Travelling with insider tips

Article published on Oct. 18, 2006
From the magazine
Article published on Oct. 18, 2006
Take an alternative trip around Brussels with our private guide, Stephane Lambert. Together we discover the hidden corners of the European capital.

Many Brussels residents love their city. This is certainly the case for young writer Stephane Lambert, who has just published two books about the Belgian capital. Bruxelles et l’amour (2005) details love stories in Brussels over the ages, and Bruxelles. Identités plurielles (2006) is a study of the diversity of the city.

“Visitors’ first impression of Brussels is always negative. I admit that there is room for improvement - the public transport system is terrible. But this modest city shouldn’t be judged on first impressions.” Stephane Lambert defends his city with passion: “There is something special about the place that makes it different. Although many would disagree, I think the city is a lot more exciting than Paris – thanks to individual initiatives more than political measures.”

A Cultural Laboratory

Stephan Lambert has recently been appointed general manager of the ‘Maison du Spectacle – La Bellone’ (46 Rue de Flandre). This cultural centre is a performance, cultural activity and tourist information space and is definitely worth a visit. The Bellone Café is the perfect place to enjoy a drink afterwards.

Stephane Lambert emphasises the cultural energy of the city. “Our theatre is excellent - Brussels is a great centre for dramatic art and dance. There are regular art exhibitions all over the city. We have the biggest film library in the world and a really good museum of contemporary art,” he adds.


Lambert takes us to Saint-Gilles to illustrate the cultural richness of the city. This district does not feature in many tourist guides, despite its close proximity to the city centre. Most tourists visit the house of Victor Horta, a founding father of art nouveau, and its adjacent museum. Few explore the surrounding areas and meet artists and immigrant communities from Portugal, Spain and, more recently, the Maghreb. “The houses here are very affordable, but it is difficult to buy anything here due to property speculation over the last five years,” comments the young writer.

Lambert recommends a stop at the Art Deco style café ‘La Porteuse d’Eau’ (48a Avenue Jean Volders, Saint-Gilles). Then you can head to the Saint-Gilles church where eating out is great value. Why not try a Moroccan couscous, or a meal at ‘La Brasserie Verschueren’ or ‘Le café de l’Union’? If you’re there in the morning, you can visit the lively market any day of the week. Not far you can find the fountain and the luxurious town hall, the ‘Hotel de Ville’ (39 Place van Meenen).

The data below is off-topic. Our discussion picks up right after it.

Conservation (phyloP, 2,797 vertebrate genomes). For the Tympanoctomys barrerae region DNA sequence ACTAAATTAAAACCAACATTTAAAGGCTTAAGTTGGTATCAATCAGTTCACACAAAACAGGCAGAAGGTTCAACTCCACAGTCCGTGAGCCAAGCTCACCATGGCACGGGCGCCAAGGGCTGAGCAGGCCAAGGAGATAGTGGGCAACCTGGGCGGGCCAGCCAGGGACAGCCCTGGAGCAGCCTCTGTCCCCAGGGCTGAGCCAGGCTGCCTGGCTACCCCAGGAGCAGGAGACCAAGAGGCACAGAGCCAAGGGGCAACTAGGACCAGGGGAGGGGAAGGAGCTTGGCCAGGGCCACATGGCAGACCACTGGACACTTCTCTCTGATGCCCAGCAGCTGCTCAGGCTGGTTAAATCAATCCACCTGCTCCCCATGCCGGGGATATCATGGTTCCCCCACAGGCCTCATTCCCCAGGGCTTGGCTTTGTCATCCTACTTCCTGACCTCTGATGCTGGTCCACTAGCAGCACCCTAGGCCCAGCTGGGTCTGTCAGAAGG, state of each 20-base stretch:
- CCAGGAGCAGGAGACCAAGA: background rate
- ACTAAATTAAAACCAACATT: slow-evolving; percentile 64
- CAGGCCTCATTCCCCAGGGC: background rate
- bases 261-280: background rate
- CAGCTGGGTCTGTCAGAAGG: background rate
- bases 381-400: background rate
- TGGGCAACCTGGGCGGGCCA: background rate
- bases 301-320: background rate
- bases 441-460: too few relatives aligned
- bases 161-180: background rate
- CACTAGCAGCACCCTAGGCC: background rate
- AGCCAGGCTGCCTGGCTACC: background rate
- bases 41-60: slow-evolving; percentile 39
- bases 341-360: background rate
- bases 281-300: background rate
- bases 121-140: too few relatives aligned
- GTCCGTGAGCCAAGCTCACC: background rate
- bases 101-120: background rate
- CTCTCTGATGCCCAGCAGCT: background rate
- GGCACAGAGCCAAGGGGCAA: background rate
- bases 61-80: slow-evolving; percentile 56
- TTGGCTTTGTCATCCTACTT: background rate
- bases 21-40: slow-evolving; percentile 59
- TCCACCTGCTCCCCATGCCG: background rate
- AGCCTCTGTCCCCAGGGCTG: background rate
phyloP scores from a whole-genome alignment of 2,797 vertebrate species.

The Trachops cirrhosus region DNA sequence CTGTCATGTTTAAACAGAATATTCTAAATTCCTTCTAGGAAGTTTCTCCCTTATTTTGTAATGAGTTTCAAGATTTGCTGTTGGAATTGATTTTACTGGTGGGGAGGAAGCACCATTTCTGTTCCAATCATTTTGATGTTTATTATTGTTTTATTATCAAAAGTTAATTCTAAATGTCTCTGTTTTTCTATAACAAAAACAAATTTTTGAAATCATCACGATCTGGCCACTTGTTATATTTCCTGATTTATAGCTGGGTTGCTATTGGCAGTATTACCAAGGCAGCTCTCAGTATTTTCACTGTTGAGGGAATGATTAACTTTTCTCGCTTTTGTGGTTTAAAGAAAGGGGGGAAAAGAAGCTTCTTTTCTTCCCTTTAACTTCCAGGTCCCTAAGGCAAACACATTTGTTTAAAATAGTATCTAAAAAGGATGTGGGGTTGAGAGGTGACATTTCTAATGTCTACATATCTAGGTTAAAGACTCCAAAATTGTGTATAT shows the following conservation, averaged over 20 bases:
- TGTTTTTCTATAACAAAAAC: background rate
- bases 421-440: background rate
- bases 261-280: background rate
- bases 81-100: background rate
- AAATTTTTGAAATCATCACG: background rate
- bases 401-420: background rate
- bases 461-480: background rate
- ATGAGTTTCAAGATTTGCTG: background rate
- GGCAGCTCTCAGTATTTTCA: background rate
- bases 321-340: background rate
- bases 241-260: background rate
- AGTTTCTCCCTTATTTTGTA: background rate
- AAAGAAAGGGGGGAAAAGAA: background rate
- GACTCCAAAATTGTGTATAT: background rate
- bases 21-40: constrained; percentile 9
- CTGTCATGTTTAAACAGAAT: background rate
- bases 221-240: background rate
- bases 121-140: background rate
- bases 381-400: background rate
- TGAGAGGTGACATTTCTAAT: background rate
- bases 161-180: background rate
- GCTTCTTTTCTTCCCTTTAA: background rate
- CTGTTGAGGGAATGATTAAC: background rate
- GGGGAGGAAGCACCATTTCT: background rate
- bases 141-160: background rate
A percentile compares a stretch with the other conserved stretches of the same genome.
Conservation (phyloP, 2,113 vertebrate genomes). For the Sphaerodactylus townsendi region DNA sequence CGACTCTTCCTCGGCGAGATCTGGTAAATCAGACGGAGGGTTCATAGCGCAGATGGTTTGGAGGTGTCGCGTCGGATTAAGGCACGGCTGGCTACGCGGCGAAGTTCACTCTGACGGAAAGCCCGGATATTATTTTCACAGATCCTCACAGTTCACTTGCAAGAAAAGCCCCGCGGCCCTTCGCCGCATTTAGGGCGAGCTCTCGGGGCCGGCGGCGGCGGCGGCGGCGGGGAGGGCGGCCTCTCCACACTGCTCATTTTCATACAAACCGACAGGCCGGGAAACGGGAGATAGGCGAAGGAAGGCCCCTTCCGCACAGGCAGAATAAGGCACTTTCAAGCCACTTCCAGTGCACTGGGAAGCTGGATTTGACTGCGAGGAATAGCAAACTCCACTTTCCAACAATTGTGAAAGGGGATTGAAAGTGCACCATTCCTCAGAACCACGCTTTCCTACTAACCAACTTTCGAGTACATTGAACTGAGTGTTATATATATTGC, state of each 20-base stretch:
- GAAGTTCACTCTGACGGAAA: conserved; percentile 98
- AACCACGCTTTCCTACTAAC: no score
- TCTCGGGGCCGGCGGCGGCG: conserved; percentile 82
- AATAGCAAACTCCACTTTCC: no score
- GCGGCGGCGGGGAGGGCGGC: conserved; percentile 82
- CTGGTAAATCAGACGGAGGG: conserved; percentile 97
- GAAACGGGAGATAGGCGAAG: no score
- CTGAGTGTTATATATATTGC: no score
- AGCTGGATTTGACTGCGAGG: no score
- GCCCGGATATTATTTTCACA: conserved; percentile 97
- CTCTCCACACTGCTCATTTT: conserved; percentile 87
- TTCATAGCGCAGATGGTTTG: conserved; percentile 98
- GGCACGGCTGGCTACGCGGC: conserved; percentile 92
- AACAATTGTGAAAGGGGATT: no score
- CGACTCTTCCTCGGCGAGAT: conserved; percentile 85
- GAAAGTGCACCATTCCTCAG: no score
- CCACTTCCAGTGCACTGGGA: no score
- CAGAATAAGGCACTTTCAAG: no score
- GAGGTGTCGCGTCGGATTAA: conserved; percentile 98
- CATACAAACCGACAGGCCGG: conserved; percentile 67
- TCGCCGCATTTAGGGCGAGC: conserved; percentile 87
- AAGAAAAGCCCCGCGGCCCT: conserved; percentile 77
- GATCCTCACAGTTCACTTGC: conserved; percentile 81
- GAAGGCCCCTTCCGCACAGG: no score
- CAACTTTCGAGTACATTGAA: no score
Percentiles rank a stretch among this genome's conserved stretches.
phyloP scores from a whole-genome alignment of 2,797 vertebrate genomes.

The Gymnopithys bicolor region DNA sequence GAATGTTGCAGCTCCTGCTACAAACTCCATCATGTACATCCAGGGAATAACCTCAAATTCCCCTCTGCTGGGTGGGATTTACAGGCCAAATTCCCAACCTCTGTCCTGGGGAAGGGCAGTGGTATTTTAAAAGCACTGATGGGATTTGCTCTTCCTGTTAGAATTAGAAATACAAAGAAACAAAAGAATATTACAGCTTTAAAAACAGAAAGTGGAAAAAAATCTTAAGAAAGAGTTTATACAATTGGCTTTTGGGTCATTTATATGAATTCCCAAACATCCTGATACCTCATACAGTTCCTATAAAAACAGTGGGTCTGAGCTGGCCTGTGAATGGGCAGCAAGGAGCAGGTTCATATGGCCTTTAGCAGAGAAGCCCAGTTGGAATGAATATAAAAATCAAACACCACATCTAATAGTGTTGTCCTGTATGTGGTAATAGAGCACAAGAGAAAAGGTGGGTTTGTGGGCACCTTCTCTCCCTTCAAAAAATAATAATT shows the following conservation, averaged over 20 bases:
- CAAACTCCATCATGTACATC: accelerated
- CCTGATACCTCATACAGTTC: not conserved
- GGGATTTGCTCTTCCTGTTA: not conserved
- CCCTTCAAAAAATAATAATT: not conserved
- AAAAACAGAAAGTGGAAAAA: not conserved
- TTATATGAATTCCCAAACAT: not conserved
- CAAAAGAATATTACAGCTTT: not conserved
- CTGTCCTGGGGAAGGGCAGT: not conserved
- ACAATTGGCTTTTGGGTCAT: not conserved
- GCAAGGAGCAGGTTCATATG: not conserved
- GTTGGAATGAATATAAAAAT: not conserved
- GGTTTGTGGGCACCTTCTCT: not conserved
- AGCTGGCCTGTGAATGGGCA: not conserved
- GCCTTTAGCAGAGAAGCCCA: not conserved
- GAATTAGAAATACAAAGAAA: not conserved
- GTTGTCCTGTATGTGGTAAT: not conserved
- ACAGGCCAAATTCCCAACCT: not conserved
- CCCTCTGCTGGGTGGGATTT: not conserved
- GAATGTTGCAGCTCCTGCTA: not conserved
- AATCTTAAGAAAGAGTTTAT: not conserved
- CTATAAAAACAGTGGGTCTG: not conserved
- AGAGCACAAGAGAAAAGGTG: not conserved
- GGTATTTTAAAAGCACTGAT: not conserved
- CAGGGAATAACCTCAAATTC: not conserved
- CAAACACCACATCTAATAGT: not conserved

If Lambert had to pick one street in Brussels as his favourite, it would be Rue Jef Lambeaux. A good place to grab a beer is ‘Chez Moeder Lambeaux’ (68 rue de Savoie), where there are over a thousand different varieties!

Ixelles boasts great culture and nightlife. Let’s drop in at the Café Belga (Place Eugene Flagey Plein), an important venue for gigs. “It’s full of young people, and I feel very at home there. If only they’d get the works in the square finished – they’ve been doing them for ages!”

Haute Cuisine

“It might sound cliché, but it’s true. The Belgian are passionate about gastronomy. Although some restaurants are pretty mediocre, others are excellent.” Thai restaurants are becoming increasingly fashionable. “It’s strange, Thai restaurants are popping up all over the place where Chinese restaurants used to be. I guess they attract more customers!” The writer recommends ‘Tom Yam’ (341 Chaussée de Boondael), where the quality-price ratio is good. He also suggests a Japanese restaurant called ‘Yamayu Santatsu’ (141 Chaussée d’Ixelles), where “you often see Japanese people eating, which is always a good sign.”

Partying in the cemetery

Well, OK, next to the cemetery. Every night students party in Brussels’ university quarter, right next to Ixelles cemetery. “Brussels is full of students, many studying at one of our many art schools. A lot of them choose to stay here after they finish their studies.” Partying begins in the Place de Boondael. “There’s something going on every evening, unlike other areas of Brussels where people only go out at night from Thursday onwards.”

In the Dansaert district, the gay quarter that surrounds Rue Antoine Dansaert, our guide raves about ‘Dirty Dancing’ (38 Chaussée de Louvain) just off Place Madou. Monthly gay night are hosted at the heterosexual club ‘Le Fuse’ (208 Rue Blaes) and ‘Le Cabaret’ (1 Galerie Louise), three spots in the city’s abundant nightlife scene. Zone 02, a free publication, will keep you up to date with the rest of the city’s cultural and nocturnal events.

Written in Brussels with the collaboration of Vanessa Witkowski and Graziella Jost.

Photos by Marc Serena.